6 things I learned about KiCad at KiCon 2019

Re-cap of the stuff I found interesting at the first conference for hardware developers

KiCon 2019 Review

In April 2019, hardware hackers, hobbyist, and engineers joined together for the first KiCon. A couple of people asked me, “why is there a conference for KiCad?” Some questioned if KiCad was significant enough software to warrant a conference. That question is valid. But KiCon is larger than the KiCad software. Even in its first iteration, KiCon evolved more into a meeting for people building electronics hardware from small scale hobbyist to professionally designed systems, than just a conference on a single piece of software. Some might call it a maker conference. I call it a hardware developer conference. The key that tied everyone together is the open source software behind our printed circuit boards.

Twenty-five different talks covered basic KiCad usage, automating tasks, PCB layout techniques, and projects designed in KiCad. Wayne Stambaugh ended the first day with a State-of-KiCad discussion. He introduced the feature list for KiCad 6. Additionally, he announced four new lead developers and that he would be working on KiCad full time. That news means it is likely KiCad 6 will be here faster than the usual two-year release cycle.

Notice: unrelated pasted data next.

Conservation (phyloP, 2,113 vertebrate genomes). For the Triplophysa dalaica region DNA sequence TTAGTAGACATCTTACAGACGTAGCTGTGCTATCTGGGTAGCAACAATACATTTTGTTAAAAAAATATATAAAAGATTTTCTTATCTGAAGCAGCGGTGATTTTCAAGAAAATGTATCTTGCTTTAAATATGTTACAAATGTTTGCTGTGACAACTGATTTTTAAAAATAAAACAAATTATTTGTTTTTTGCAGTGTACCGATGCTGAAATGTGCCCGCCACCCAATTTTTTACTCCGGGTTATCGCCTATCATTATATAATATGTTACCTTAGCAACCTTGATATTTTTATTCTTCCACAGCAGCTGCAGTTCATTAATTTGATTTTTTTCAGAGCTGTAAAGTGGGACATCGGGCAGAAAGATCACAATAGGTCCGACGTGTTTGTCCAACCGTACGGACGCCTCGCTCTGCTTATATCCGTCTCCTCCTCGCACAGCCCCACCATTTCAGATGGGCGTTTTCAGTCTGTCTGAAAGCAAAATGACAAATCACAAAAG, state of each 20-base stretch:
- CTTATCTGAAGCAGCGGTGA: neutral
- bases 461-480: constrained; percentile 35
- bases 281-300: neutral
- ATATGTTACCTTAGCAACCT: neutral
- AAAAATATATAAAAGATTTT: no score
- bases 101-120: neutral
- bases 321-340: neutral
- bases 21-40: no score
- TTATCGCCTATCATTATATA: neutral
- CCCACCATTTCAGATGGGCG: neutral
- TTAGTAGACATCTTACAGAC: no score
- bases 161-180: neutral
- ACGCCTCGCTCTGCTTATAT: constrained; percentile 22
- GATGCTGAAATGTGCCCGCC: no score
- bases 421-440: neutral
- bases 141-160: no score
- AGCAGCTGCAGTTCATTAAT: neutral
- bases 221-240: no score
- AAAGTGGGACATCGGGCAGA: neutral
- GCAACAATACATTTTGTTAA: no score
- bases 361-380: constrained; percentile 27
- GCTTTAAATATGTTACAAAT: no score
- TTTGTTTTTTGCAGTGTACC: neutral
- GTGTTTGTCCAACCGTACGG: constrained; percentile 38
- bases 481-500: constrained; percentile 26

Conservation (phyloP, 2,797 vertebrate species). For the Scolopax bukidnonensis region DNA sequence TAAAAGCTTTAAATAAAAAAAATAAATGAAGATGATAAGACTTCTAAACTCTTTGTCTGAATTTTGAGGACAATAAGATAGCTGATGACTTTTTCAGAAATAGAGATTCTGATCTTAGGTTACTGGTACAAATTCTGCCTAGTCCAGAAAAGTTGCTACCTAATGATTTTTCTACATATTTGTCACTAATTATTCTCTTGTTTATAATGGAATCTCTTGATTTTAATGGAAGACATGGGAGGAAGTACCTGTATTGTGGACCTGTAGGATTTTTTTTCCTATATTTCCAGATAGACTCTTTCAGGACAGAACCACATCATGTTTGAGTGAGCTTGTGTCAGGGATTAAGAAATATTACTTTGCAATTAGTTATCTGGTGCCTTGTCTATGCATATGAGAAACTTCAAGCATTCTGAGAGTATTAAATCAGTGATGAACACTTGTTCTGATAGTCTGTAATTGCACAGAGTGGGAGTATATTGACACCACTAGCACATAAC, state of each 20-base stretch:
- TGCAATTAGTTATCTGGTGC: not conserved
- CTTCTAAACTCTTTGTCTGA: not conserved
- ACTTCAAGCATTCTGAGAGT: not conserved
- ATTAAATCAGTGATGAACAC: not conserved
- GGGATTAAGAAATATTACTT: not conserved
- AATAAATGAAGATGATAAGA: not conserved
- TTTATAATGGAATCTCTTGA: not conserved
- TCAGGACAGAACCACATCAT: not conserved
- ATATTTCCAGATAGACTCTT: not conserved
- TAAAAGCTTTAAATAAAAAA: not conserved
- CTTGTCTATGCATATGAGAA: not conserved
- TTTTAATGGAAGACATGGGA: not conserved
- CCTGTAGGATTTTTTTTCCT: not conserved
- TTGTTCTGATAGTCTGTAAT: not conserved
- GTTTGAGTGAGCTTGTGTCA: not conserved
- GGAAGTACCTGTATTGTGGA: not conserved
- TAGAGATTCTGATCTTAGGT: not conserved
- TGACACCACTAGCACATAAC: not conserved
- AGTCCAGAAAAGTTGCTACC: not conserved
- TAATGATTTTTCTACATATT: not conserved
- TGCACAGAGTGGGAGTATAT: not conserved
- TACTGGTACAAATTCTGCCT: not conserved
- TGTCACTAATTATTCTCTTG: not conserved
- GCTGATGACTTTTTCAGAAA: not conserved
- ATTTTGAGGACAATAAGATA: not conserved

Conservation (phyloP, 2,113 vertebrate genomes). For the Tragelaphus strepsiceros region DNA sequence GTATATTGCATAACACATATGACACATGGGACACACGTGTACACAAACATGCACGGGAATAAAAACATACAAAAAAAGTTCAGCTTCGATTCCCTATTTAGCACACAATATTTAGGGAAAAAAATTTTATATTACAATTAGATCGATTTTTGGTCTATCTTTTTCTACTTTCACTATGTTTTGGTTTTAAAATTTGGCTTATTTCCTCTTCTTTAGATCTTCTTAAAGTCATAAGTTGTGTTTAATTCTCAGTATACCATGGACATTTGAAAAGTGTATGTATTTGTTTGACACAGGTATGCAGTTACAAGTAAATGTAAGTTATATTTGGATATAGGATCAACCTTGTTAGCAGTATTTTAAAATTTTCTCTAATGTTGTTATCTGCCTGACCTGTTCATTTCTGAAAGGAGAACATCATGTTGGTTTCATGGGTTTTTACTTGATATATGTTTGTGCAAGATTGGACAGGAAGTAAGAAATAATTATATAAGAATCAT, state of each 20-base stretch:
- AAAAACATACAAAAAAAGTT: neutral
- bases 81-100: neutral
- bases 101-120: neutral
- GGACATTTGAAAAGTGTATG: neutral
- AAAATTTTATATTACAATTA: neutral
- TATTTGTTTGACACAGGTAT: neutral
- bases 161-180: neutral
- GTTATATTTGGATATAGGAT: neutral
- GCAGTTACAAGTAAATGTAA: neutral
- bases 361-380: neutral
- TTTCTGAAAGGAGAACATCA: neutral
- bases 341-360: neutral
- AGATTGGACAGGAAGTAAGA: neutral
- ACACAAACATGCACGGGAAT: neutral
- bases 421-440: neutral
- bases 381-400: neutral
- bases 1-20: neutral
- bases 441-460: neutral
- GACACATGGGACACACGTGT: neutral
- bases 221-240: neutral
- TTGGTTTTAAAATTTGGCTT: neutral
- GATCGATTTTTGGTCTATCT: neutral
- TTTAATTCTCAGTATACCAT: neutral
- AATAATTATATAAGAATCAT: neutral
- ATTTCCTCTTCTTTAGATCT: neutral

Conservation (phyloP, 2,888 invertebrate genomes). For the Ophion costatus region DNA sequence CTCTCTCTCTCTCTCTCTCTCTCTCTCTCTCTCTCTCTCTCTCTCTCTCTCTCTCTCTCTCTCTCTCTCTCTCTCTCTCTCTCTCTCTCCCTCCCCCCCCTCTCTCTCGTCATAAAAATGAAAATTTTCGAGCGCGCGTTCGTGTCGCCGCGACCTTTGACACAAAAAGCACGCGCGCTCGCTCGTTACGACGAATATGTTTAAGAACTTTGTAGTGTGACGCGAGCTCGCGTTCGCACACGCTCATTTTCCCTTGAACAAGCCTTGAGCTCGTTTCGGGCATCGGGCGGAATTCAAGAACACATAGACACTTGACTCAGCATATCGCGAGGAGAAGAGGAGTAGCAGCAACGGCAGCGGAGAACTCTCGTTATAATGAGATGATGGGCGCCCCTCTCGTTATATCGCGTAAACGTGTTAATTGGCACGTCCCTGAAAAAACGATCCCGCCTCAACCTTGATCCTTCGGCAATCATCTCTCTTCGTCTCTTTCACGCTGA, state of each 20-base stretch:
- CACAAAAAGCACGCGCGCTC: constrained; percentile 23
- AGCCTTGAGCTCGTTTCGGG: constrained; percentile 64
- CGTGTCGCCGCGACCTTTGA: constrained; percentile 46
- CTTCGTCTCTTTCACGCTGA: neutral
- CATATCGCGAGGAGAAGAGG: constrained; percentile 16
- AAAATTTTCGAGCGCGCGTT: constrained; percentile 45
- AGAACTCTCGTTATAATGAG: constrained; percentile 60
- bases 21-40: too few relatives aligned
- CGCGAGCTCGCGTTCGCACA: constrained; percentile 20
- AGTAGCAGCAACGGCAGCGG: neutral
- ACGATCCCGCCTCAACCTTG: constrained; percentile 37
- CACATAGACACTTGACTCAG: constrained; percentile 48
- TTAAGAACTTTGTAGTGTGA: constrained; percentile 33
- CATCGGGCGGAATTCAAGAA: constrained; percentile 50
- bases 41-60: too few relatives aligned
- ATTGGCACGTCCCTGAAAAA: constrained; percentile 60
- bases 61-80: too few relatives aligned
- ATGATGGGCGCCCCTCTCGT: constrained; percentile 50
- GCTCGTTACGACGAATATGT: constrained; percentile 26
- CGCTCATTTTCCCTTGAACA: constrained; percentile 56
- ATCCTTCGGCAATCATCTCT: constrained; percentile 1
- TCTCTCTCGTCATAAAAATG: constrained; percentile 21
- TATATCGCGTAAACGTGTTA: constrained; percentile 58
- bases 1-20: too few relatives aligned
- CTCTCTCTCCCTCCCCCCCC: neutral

In addition to the talks, there were several workshops and panel discussions. The workshops included a getting started with KiCad lead by Shawn Hymel [link]. That one was cool to keep an eye on because people were designing their first PCB, milling it, and then soldering parts to make the boards blink. In another workshop, Anool Mahidharia provided a hands-on guided introduction to FreeCAD. It is a parametric mechnical cad tool. The panels featuerd PCB manufactureres, workflow discussions, and the KiCad development team.

Outside of the planned classes and activities, I finally shook hands with friends whom I only knew through social media. Even though we are all electronics enthusiast or professional engineers, it is rare we end up at the same place at the same time. See what I mean about KiCad connecting liked minded people together?